Still, the boldness of the enterprise never quite pays off. The musical leads an audience right up to the moment of transcendence but is unable in the end to provide the lift that would elevate the material above the disturbing. In a lamentable season for original musicals, "Passion" is easily the worthiest. But its adult ambitions, more than its achievements, are what command admiration.
Admittedly, the show, which closely follows the 1981 Italian film "Passione d'Amore," is bucking some strongly entrenched myths in popular entertainment. We've long been conditioned to expect love at first sight between attractive people, and love between unattractive people on the condition that they have pleasing personalities. We're unprepared for this kind of mismatch.
"Passion" begins in Milan with the traditionally sensual depiction of love -- Giorgio (Jere Shea), naked in bed with Clara (Marin Mazzie), the luscious married woman who is his mistress -- and then proceeds to chip steadily away at that image. What captain and mistress call "so much happiness" is only skin deep, however inviting that skin may be.
Transferred to the provincial outpost where Fosca dwells, hermitlike, among a regiment of coarse soldiers, Giorgio is confronted with something he has never experienced:
Love without reason, love without mercy,
Love without pride or shame.
With being returned
-- No wisdom, no judgment
No caution, no blame.
The lyric is surely one of Mr. Sondheim's most direct and most personal. There is, you'll notice, no face-saving wordplay, none of the old corrosive irony. He wants us to believe that the love of Fosca, whole and unqualified, cracks Giorgio wide open. Wrapped up to the neck in dour gowns but exposing her profoundest emotions, she is more naked than Clara ever is on the sheets.
While Corneille would have understood the idea of a great and unyielding love forcing the object of its desires to surrender, it's not a notion the 20th century is comfortable with. Fosca, on occasion, seems to be engaging in emotional blackmail. And you can't discount Giorgio's ego either. Does he end up loving Fosca or does he love the love he's inspired in her? You will not walk away from "Passion" with a clear and exultant sense of things. The creators may want this to be an affirmative work, but the aftertaste is vaguely sour.
Yet the musical is almost always ravishing to behold. Adrianne Lobel's near-abstract sets reduce rural Italy to gorgeous planes of autumnal colors. (An endless staircase leading up to Fosca's chamber, a filmy, fluttering bedroom curtain or a long mess table are enough to specify the exact place.) Beverly Emmons's subtle lighting ranges from warm purple hazes to the silvery glints of an imminent thunderstorm. And that excellent costumer Jane Greenwood, while fully respecting the austerity of the story, has nonetheless managed to dress the performers with panache.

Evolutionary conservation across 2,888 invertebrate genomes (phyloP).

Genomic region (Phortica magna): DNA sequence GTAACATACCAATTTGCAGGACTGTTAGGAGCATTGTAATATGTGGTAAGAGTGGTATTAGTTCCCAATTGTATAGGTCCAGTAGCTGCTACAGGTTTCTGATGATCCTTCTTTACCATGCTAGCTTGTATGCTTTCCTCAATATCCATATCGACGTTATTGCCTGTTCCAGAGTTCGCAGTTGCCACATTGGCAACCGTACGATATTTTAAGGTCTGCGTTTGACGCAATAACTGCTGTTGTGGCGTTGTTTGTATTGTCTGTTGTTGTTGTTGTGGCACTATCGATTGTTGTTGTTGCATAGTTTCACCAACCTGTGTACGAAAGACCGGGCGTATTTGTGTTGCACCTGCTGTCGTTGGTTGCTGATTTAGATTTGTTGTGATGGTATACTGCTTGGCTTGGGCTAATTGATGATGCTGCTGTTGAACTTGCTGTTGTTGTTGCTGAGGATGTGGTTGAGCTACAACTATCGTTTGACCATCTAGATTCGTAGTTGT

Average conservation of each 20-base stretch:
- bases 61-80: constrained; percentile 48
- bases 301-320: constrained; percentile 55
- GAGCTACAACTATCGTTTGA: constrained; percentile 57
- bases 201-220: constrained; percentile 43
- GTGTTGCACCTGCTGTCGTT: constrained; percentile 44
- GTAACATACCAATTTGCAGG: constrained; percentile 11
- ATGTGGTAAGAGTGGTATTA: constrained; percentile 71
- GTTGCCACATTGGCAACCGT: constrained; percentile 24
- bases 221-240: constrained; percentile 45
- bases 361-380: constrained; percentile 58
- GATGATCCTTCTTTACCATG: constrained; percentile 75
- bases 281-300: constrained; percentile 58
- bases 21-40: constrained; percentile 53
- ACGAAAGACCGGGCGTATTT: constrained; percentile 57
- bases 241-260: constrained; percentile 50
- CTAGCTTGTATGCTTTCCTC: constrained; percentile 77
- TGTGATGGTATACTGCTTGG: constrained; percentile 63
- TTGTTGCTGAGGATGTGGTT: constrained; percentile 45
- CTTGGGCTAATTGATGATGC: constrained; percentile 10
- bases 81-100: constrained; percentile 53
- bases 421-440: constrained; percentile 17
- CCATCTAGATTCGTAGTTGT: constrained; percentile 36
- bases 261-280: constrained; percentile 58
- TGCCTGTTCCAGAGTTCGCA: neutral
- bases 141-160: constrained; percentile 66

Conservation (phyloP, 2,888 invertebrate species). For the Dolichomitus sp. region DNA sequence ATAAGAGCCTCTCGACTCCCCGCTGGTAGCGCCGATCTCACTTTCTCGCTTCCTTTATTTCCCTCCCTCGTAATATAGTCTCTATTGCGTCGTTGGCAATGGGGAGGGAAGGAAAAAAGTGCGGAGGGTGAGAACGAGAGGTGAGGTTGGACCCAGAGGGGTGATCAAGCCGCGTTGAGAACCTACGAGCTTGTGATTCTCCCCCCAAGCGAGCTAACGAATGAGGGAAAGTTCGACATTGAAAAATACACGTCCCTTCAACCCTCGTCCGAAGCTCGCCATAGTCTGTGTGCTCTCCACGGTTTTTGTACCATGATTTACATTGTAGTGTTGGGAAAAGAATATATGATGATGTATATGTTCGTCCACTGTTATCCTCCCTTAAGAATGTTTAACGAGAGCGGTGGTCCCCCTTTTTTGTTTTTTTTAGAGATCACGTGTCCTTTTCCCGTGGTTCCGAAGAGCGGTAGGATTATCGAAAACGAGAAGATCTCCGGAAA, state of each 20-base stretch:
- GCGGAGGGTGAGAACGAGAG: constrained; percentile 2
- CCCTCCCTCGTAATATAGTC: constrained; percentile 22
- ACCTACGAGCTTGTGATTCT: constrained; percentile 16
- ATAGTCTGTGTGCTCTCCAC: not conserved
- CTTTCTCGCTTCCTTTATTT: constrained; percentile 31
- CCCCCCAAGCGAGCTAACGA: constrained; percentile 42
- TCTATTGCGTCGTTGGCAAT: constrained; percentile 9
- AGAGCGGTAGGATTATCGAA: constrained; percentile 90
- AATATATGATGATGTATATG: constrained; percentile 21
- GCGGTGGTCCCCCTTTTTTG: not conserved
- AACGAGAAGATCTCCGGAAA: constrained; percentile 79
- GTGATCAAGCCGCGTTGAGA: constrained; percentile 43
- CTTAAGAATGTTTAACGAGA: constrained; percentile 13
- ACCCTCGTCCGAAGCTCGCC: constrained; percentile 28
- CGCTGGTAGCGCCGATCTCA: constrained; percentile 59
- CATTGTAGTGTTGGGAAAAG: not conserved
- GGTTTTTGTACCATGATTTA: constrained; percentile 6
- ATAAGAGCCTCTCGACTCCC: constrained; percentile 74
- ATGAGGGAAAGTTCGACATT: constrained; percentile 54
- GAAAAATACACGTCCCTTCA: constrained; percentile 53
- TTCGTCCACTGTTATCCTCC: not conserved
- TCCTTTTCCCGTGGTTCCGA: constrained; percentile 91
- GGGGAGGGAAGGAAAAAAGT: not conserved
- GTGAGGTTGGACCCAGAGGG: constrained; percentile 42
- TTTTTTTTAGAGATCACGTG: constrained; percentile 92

The production is very much dominated by Ms. Murphy, who has a lot of the Greek fury about her, albeit an ailing one. At the opposite end of the spectrum is Ms. Mazzie, glittery and golden, an alluring presence in swishing silks. As Giorgio, Mr. Shea must respond to them both, of course. From a superficial pretty boy, assured of his charms, he evolves into a sensitive man, shaken to his depths. It's a difficult transformation because he has to resist Fosca at every turn. With Mr. Lapine's guidance, Mr. Shea matures persuasively.
Gregg Edelman, as the colonel of the garrison and Fosca's cousin, and Tom Aldredge, as a grizzled doctor, serve primarily to advance the narrative, but they do so with gruff military efficiency. And in a brief flashback, Matthew Porretta stands out as the charming cad who married Fosca for her fortune, then deserted her when it ran out. All the necessary forces, in fact, have been set in motion to produce the cataclysms promised by the title. A cathartic conclusion is missing, though, and you can't help yearning for it.
In "Being Alive," the closing number from "Company," the 1970 musical that established Mr. Sondheim as the most gifted composer and lyricist of his generation, Bobby, the eternal bachelor, pleads:
Somebody need me too much,
Somebody know me too well,
Somebody pull me up short
And put me through hell and give me support
For being alive.
Nearly 25 years later, in "Passion," Giorgio gets Bobby's wish. But he doesn't seem to know exactly what to make of it.
"Passion" is a great, great show. Not just because Stephen Sondheim has finally approved the notion of love as more than a conjugating verb, though that is certainly the show's chief revelation. It's great because, with 15 musicals behind him, our theater's most provocative composer and lyricist is still reinventing the form while honoring it, still writing shows that tell haunting tales while delighting the ear and the eye, still prodding us to think about love even as his protagonist concludes that beauty is skin deep but love, as one character sings, "is as permanent as death."